# What would it be like to walk on the Asteroid 216 Kleopatra?

Here is some renditions of 216 Kleopatra.

Kleopatra is a relatively large asteroid, measuring 217 × 94 × 81 km.Calculations from its radar albedo and the orbits of its moons show it to be a rubble pile, a loose amalgam of metal, rock, and 30–50% empty space by volume, likely due to a disruptive impact prior to the impact that created its moons. [from wikipedia]

It is a fairly large asteroid with moons. Could a person or vehicle with treads circumnavigate it the long way round? If traveling along the narrow bit which way would be down?

• It would be like falling in love. You'd be dazzled by its curves and motions and tumbled around without any fixed point or direction. And then you will crash and die as a crater in the shadow. Jan 29 '16 at 14:45

Really weird

In the neck region between the lobes, the gravity is almost cancelling out. On the other parts of the asteroid, the surface gravity is going to be about $30 \space mm/s^2$. But 216 Kleopatra is spinning really fast, providing up to $20\space mm/s^2$ of radial acceleration due to inertia. $10 \space mm/s^2$ is barely enough to walk. If you are not careful with your steps, you are going to fly for a while before returning to the ground. (Seven minutes airtime for a normal Earth step). You are however not able to throw rocks into orbit, like on Phobos or Deimos, except around the neck where an unstable orbit is just requiring $14 \space m/s$. Just manageable.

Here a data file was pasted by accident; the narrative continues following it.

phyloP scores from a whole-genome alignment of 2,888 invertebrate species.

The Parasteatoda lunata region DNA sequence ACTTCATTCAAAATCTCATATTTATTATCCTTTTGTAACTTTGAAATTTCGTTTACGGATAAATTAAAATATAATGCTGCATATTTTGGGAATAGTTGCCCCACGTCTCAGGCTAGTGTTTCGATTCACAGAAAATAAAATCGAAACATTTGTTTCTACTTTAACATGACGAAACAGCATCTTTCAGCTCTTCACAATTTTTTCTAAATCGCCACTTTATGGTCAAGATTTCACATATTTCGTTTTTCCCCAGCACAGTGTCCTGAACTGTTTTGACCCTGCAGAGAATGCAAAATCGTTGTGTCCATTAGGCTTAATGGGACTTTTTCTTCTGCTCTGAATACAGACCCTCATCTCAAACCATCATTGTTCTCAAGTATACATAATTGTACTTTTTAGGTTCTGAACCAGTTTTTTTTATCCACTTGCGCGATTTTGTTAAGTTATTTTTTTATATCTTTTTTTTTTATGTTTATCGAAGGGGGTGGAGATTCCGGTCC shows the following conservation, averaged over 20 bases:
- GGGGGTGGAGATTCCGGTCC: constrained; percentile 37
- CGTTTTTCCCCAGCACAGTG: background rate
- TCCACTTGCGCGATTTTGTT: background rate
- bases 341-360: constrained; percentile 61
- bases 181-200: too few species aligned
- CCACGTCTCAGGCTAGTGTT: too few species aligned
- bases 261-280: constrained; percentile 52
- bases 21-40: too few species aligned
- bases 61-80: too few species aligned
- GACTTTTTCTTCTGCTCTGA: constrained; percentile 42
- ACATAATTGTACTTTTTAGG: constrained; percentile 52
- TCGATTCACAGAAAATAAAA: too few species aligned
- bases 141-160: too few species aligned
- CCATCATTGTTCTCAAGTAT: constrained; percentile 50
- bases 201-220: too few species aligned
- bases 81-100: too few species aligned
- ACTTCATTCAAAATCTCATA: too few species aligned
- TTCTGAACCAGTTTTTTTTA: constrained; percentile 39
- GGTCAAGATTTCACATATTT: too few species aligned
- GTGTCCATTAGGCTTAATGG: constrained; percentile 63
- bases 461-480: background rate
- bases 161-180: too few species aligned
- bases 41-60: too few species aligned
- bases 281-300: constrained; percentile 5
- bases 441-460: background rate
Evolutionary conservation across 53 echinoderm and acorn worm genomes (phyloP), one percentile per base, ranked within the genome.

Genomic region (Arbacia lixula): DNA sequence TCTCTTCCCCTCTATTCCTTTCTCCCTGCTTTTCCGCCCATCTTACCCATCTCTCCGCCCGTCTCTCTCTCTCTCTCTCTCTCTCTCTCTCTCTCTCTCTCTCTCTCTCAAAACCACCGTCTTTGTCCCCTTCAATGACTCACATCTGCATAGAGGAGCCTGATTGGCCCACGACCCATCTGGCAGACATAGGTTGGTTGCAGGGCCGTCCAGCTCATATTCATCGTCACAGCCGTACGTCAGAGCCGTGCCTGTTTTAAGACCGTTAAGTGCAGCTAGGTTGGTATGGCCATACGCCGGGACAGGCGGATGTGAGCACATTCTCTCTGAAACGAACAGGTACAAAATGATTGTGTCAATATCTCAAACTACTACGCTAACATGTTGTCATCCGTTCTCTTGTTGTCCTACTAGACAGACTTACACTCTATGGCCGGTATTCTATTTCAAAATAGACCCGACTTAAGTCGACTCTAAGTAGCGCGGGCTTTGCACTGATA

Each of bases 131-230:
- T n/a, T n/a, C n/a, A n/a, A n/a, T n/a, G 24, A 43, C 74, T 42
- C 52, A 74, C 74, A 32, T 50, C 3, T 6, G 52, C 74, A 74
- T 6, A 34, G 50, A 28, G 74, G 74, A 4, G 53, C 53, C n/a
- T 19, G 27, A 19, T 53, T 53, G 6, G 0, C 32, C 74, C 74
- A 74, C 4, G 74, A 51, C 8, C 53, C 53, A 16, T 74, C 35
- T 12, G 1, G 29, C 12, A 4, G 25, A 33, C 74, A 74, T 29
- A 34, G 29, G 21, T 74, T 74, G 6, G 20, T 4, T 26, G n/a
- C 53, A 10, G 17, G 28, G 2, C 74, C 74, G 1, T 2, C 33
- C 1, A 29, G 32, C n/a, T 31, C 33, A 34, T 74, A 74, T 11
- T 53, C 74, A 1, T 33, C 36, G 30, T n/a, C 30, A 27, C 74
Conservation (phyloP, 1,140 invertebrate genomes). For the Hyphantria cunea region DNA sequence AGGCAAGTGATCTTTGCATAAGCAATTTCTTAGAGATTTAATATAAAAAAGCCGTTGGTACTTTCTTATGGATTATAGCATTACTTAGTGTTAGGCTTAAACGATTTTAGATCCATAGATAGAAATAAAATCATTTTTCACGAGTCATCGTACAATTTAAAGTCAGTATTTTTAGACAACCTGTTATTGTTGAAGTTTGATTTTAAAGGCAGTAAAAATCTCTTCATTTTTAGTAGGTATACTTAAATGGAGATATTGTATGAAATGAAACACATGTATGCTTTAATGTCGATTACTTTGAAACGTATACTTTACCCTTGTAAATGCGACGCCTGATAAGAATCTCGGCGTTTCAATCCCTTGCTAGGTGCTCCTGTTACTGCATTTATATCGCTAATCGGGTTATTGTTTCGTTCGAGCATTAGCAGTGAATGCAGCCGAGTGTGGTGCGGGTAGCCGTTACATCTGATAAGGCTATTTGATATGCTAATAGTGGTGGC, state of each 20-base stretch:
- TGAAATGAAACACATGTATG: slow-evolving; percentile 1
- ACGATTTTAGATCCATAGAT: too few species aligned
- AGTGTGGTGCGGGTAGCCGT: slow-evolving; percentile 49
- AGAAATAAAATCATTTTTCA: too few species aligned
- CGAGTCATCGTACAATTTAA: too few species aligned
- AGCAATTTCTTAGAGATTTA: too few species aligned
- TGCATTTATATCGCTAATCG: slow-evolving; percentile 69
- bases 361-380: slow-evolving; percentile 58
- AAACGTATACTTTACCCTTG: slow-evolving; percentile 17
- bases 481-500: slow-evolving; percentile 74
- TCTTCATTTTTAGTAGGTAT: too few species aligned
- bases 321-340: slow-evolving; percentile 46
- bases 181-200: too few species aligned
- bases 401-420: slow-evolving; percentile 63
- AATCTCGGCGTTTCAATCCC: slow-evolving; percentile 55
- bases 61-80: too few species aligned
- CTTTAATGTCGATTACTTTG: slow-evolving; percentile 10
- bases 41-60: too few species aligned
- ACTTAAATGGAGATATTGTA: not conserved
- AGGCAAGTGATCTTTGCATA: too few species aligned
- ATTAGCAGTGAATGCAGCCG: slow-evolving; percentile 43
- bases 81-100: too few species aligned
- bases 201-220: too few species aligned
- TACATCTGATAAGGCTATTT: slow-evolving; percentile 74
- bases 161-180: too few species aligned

As for circumnavigating the asteroid, it is simply going to take too much time. Being patient with the low gravity, moving at say $0.1 \space m/s$, the whole $500km$ trip is going to take about 60 days. Orbiting it is much simpler, only taking a few hours and a minuscule amount of $\Delta v$.

"Down" is going to shift a great deal depending on your location, but your acceleration vector is never going over the local horizon. Otherwise pieces of this rubble pile would have flown into space.

• The way towards the middle is going to resemble sliding a very steep slope, practically a cliff. Probably crossing over from one end to the other by a single jump would be more practical.
– SF.
Jan 29 '16 at 14:12
• @SF travelling in low gravity is never practical, therefore I suggested to do the whole trip in a "jump" :) Jan 29 '16 at 14:14
• OTOH with this spin rate probably a space elevator would be quite easy to build to facilitate launches or lobbing raw materials towards distant destinations.
– SF.
Jan 29 '16 at 14:36
• @SF But anchoring it is going to be difficult, as the asteroid is basically a pile of gravel. Wikipedia says 30-40% empty space inside it. Jan 29 '16 at 14:41
• @PearsonArtPhoto Orbital velocity is even within catapult range :D Jan 29 '16 at 14:47